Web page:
SCC E.R. Ch 4 Evaluate Proc. Results

A patient has a minute volume of 8.25L/min and is breathing at a rate of 22 breaths/min. What is his average tidal volume?
1. 182ml
2. 375ml
3. 275 ml
4. 435 ml
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3. The affinity of Hb for O2 varies according to PO2, as described by the S-shaped oxyhemoglobin dissociation curve. At a venous PO2 of 40 torr, Hb saturation is about 73% (you can apply the "40-50-60/70-80-90" rule of thumb to this question, I.E., PO2S of 40, 50 and 60 torr correspond respectively to saturations of about 70%, 80% and 90%). Because the curve at this point is steep, a given drop in PO2 causes a large drop in saturation, indicating a weak affinity for O2. This decreased affinity for O2 at low PO2S helps release large amounts of O2 to the tissues in response to small drops in PO2
What conclusions can you draw from the following data, obtained on a 47 year old 55kg female patient admitted for pulmonary complications arising from kyphoscoliosis:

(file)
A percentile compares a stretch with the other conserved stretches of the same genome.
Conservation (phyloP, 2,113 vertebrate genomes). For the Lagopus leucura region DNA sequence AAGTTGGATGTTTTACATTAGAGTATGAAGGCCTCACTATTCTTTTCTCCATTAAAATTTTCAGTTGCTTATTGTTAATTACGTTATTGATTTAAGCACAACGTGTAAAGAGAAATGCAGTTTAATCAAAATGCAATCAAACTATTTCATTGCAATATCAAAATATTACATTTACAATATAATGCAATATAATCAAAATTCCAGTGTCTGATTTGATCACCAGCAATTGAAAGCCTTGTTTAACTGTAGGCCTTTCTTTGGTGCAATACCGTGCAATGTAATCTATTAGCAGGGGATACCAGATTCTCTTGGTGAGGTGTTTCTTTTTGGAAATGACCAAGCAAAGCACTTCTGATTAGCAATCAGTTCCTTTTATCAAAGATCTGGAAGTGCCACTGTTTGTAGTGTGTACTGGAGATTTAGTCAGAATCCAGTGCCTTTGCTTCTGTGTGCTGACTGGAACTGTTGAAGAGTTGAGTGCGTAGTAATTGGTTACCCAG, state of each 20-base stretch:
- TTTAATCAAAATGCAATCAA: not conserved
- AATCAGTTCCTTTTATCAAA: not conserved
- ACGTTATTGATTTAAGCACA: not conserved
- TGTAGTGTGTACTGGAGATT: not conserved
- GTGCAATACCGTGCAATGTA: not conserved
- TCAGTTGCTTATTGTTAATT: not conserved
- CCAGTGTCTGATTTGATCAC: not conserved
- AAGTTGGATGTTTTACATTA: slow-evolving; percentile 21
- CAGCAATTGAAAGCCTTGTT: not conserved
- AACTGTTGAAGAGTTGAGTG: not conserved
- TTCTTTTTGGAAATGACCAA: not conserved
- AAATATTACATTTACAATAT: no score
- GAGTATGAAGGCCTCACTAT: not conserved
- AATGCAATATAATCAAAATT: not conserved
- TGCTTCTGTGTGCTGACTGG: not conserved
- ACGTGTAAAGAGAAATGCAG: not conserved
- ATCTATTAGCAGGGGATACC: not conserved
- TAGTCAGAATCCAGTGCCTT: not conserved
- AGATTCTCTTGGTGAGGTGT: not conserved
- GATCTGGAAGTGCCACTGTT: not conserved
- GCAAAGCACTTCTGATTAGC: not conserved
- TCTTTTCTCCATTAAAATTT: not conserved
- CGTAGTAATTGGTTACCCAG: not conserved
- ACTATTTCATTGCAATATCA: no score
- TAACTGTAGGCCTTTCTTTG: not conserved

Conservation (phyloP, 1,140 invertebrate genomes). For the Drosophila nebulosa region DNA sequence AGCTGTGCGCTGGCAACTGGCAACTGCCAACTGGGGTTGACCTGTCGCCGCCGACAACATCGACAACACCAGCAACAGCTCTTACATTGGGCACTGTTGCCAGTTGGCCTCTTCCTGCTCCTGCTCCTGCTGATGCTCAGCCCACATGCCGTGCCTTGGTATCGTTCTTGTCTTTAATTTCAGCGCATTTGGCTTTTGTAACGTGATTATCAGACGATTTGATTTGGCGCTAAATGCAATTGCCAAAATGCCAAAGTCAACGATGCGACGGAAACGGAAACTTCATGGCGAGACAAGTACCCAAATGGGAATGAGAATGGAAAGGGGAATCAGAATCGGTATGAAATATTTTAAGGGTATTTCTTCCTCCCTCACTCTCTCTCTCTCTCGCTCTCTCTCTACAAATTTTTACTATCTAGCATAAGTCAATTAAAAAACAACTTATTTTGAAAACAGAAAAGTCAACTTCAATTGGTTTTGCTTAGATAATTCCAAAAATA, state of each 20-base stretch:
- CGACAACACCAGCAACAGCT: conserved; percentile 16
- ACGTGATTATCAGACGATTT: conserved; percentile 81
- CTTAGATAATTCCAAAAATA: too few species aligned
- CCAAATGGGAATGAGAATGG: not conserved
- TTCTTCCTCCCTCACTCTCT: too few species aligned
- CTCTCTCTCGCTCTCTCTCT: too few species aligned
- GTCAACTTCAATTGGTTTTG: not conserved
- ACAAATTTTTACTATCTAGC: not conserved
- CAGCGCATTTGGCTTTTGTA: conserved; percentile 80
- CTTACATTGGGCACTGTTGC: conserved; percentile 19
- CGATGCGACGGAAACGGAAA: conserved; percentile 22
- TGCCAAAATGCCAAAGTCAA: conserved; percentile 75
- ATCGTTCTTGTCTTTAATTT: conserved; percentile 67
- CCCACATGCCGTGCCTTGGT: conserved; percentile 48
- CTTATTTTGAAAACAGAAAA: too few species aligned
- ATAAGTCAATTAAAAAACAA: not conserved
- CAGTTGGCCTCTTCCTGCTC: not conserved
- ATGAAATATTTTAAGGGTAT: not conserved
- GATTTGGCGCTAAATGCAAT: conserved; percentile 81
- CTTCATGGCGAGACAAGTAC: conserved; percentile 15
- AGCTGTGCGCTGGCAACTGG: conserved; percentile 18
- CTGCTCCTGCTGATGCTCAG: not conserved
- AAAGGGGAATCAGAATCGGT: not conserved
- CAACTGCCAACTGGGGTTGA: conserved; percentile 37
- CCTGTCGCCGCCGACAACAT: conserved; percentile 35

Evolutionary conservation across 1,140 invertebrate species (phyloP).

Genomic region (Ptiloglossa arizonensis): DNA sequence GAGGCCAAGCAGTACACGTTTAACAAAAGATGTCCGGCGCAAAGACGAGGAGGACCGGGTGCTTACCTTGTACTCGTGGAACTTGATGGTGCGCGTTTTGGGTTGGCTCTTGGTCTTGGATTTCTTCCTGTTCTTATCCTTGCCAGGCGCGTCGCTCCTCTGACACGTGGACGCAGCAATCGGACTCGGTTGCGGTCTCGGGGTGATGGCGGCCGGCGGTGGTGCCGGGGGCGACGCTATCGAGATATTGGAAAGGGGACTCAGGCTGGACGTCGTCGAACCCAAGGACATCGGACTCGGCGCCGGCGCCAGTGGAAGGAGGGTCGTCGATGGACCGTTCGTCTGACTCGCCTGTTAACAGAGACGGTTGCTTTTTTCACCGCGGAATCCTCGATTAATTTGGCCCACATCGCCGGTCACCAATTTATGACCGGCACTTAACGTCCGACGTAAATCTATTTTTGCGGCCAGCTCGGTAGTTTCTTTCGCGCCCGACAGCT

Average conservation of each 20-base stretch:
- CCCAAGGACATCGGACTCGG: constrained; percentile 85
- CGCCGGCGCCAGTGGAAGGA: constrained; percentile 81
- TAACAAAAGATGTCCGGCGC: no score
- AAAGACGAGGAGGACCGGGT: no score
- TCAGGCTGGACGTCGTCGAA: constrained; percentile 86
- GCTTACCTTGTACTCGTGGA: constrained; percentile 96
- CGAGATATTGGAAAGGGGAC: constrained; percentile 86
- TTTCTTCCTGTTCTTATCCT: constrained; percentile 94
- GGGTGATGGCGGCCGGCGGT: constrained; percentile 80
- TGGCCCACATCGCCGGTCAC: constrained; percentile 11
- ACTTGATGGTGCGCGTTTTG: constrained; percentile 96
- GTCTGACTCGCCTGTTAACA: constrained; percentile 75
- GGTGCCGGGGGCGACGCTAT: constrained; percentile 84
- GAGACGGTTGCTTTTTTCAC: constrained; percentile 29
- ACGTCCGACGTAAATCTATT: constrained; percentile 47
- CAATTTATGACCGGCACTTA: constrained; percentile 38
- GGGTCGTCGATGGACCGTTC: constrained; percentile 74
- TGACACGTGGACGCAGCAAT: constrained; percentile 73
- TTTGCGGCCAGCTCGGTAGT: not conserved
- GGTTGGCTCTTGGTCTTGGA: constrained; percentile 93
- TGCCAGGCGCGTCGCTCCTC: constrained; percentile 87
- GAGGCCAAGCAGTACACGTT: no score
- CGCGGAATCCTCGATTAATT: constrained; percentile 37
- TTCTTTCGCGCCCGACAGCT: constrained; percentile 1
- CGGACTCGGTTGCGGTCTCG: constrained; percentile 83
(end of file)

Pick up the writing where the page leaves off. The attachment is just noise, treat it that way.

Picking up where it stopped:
TLC 3.13 4.10 76%
FRC 1.44 1.96 73%
RV 0.85 1.09 77%
VC 2.28 2.93 78%
FVC 2.28 2.92 78%
FEF 200-1200 4.32 4.48 97%
FEF 25-75 2.83 2.74 103%
1. Results indicate generalized airway obstruction
2.results indcate a restrictive lung disorder
3. results indicate normal pulmonary function
4. rsults indcate poor patient effort during the test
A patient with a history of nocturnal dyspnea has a FEV1 of 1.5L before bronchodilator therapy and a FEV1 of 1.8L fifteen minutes after treatment. These results indicate that the patient
1. has airway obstruction that is unresponsive to treatment
2. is suffering from a combined obstructive and restrictive disorder
3. has a at least partially reversible airway obstruction
4. is developing tolerance to the bronchodilator.
A patient recieving 30% O2 has a PaO2 of 66 torr and PaCO2 of 32 torr. Which of the following best describes this patient's oxygenation status?
1. A mild disturbance of oxygenation consistent with hypoventilation
2. A mild disturbance of oxygenation consistent with a V/Q imbalance
3. A moderate disturbance of oxygenation consistent with acute lung injury
4. A severe disturbance of oxygenation consistent with ARDS
2. The patient is hyperventilating so hypoventilation can be ruled out. The P/F ratio is 220 (66/.3) P/F ratios between 200-300 indicate mild distrubanceds of oxygenation, usually due to V/Q imbalances. Ratios between 100 and 200 indicate a moderate disturbance due to shunting, consistent with acute lung injury. A P/F <100 indicates a severe disturbance of oxygenation/severe shunting consistent with ARDS.